I also read your post at NXP so I'm going to follow this with a reply relating to your code.
This is about the code that you posted in NXP Community.
Your code temporarily converts the negative ADC values to positive (by "manual" two's complementing) and eventually you convert back to negative by multiplying by -1. I suggest that you explore alternate, which can be more efficient, ways of converting from 12-bit signed integer to floating-point format.
A possible way of converting the ADC data from 12-bit signed integer to 32-bit floating-point format is by transforming to 32-bit two's complement code then assigning the result to a floating-point variable (simply let the compiler do the rest of the work).
If the ADC data is in (12-bit) offset binary code it can be converted to 32-bit two's complement format by simply subtracting the offset (in this case the offset is 2048)
adcBuff[i] - 2048
where adcBuff is an array of signed 32-bit integer (int32_t). We then let the compiler convert it into floating-point format by assigning to a floating-point variable. The complete statement would be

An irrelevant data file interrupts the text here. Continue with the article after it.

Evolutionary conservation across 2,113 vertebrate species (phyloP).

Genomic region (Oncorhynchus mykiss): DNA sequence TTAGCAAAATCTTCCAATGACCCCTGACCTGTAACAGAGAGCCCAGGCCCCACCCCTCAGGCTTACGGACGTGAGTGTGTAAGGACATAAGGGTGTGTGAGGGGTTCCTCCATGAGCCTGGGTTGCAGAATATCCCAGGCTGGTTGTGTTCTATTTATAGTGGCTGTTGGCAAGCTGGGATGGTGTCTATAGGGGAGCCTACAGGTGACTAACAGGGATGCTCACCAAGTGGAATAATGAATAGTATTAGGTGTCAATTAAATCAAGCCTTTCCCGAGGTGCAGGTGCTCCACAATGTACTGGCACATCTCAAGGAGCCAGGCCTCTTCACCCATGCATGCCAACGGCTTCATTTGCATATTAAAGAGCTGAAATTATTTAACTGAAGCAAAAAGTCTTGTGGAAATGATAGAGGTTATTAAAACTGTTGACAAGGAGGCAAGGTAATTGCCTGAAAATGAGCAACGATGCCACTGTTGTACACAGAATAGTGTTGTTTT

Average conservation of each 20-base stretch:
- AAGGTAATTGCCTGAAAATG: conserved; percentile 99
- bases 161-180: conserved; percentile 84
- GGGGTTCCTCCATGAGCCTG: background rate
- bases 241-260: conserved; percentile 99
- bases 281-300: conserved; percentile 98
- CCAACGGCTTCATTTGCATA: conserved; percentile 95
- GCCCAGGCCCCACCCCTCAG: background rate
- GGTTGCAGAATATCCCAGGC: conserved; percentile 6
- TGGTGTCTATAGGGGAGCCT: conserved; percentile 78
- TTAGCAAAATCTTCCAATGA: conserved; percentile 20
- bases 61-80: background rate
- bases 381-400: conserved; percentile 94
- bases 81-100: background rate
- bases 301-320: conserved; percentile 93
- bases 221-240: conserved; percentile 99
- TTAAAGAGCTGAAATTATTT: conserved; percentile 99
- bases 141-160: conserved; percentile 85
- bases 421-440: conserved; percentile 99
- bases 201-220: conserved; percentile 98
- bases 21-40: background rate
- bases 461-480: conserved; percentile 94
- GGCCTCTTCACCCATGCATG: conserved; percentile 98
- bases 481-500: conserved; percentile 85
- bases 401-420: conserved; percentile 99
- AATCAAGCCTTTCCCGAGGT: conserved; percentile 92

float32Buff[i] = adcBuff[i] - 2048;
where float32Buff is an array of 32-bit floating-point (float32_t) data.
If the ADC data is in 12-bit two's complement code it can be converted to 32-bit two's complement format by simply sign-filling bits 12 to 31 (replicating bit 11 into bits 12 to 31). Sign-filling can be done by (logical) shifting the 12-bit ADC data 20 bit positions to the left then performing an arithmetic shift right by 20 bit positions
(adcBuff[i] << 20) >> 20
Note that there is no test for the state of bit 11. I just can't clearly recall if I previously encountered a compiler which cancels (no corresponding code generated) opposing shifts like this. Including the assignment to a floating-point variable, the complete statement would be
float32Buff[i] = (adcBuff[i] << 20) >> 20;
If the compiler produces no code for the opposite shifts, you should devise a way to circumvent that or you can resort to alternative methods. An alternate method of converting the ADC data is to transform from 12-bit two's complement to 12-bit offset binary format. The subsequent conversion to 32-bit two's complement can be done as described above for the offset binary format. Two's complement code can be converted to offset binary format by simply complementing the leftmost bit (in this case bit 11)